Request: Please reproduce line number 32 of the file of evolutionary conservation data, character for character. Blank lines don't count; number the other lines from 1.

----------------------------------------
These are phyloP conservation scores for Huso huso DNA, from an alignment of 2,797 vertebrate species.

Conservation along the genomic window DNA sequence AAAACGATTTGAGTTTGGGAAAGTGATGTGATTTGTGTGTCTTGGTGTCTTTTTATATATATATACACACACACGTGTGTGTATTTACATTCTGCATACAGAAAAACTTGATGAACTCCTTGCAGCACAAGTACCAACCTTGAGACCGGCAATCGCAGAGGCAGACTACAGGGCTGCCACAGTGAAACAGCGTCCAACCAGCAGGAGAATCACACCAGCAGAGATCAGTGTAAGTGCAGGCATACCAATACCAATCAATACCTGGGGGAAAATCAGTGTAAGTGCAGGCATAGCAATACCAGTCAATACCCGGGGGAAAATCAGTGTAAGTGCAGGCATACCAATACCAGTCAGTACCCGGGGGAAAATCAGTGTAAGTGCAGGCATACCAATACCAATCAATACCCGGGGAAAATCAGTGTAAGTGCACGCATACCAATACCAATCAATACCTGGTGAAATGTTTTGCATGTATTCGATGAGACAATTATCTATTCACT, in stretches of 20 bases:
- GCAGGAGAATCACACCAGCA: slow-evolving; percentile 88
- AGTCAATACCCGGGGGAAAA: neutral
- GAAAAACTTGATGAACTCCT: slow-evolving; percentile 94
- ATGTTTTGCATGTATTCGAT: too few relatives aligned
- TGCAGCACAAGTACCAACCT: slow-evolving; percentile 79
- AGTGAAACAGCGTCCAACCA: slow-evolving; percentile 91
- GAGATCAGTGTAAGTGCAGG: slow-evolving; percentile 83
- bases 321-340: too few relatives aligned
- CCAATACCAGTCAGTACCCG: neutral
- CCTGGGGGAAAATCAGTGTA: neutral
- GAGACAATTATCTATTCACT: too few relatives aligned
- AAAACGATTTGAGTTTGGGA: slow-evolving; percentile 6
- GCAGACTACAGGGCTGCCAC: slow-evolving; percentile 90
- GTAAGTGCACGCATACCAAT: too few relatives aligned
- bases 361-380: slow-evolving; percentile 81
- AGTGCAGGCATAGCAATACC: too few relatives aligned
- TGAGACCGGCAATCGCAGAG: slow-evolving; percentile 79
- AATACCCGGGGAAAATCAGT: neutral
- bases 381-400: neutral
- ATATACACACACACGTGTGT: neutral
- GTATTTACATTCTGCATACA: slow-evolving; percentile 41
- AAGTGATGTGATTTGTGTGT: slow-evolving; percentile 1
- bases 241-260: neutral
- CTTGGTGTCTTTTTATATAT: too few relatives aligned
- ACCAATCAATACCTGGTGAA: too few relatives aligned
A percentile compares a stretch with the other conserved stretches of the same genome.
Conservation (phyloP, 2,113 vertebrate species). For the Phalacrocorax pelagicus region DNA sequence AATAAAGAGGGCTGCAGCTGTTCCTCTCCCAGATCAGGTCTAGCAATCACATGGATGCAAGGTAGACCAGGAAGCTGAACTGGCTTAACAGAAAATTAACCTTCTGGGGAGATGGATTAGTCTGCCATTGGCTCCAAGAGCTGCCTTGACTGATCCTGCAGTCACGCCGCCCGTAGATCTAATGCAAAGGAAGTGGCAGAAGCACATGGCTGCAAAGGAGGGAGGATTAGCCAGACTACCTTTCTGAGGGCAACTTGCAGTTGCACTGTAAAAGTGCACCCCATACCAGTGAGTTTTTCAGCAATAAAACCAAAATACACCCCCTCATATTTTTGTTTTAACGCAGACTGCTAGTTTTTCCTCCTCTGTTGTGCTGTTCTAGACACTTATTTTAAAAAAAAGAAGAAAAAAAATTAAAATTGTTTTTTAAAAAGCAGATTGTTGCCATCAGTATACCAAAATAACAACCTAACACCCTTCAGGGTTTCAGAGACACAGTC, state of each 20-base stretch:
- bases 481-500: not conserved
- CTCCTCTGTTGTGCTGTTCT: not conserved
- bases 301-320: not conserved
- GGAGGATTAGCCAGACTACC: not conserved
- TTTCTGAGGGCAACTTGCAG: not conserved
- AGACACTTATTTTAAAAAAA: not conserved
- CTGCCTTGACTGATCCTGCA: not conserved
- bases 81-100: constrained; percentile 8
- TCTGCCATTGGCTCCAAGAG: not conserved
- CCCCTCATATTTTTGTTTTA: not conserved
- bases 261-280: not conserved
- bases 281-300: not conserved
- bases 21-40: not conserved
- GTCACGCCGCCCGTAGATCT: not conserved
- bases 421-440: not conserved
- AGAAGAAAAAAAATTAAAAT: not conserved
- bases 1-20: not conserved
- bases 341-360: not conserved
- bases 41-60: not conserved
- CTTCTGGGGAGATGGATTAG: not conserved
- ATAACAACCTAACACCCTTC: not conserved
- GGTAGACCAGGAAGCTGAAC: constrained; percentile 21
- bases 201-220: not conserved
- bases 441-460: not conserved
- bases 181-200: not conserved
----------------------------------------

- bases 301-320: not conserved